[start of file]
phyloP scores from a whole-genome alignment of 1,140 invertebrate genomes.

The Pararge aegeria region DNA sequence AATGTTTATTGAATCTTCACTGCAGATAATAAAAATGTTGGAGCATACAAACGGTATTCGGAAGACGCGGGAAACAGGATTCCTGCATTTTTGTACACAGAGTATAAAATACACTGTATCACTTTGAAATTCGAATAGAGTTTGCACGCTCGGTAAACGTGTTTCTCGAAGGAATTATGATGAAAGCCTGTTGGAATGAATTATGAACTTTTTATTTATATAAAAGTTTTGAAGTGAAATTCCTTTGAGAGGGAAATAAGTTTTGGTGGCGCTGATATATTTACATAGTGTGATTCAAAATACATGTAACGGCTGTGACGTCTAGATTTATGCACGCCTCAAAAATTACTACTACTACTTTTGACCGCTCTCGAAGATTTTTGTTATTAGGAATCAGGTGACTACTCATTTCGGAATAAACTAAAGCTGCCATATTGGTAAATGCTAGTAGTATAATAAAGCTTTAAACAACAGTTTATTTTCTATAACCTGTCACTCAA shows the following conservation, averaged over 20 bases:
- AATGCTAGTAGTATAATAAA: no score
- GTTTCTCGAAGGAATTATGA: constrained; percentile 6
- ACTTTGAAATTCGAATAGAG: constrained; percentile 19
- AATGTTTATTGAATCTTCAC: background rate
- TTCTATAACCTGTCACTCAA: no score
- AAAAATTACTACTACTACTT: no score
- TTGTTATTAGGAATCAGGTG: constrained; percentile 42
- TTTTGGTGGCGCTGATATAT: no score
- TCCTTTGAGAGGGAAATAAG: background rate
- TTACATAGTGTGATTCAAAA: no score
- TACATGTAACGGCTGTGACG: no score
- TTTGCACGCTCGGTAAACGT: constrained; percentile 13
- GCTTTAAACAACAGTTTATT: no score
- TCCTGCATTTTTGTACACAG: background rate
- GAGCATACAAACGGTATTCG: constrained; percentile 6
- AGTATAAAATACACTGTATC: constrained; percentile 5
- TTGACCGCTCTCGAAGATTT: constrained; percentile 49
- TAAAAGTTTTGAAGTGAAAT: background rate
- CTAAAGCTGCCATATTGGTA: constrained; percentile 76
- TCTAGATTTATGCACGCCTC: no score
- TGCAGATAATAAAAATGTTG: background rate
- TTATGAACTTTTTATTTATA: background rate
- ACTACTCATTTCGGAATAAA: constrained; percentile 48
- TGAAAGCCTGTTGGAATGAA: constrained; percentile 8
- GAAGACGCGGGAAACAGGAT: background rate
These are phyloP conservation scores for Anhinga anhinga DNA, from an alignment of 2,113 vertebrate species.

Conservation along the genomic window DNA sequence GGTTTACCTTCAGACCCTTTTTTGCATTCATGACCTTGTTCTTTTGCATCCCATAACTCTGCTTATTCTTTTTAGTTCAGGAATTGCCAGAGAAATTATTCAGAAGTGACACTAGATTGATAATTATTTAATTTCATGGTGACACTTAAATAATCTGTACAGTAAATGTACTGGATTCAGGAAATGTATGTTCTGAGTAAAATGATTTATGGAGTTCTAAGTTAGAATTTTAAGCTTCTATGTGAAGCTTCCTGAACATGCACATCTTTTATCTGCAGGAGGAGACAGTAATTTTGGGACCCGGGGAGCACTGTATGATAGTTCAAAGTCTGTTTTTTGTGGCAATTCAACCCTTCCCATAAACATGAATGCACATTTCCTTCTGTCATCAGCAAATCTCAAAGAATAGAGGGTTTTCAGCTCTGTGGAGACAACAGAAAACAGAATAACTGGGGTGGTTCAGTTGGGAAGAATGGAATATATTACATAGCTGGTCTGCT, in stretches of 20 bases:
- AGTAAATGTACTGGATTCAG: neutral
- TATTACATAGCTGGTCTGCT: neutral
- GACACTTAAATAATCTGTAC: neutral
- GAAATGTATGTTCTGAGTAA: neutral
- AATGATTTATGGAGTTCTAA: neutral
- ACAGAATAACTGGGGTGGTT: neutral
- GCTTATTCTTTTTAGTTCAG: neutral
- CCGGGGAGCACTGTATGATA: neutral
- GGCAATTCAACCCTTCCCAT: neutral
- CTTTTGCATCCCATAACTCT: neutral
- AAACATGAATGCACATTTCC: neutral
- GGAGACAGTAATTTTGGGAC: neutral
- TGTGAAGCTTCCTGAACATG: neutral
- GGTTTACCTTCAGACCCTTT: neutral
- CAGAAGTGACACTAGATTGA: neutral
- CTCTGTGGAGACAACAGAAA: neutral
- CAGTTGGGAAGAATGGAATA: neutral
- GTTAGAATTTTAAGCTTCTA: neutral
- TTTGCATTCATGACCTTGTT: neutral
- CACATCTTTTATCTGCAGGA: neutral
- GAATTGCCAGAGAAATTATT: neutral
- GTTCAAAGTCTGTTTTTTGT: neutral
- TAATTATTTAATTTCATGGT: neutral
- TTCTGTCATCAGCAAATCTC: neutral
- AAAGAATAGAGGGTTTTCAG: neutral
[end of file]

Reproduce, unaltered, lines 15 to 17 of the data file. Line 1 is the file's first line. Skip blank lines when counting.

- GCTTTAAACAACAGTTTATT: no score
- TCCTGCATTTTTGTACACAG: background rate
- GAGCATACAAACGGTATTCG: constrained; percentile 6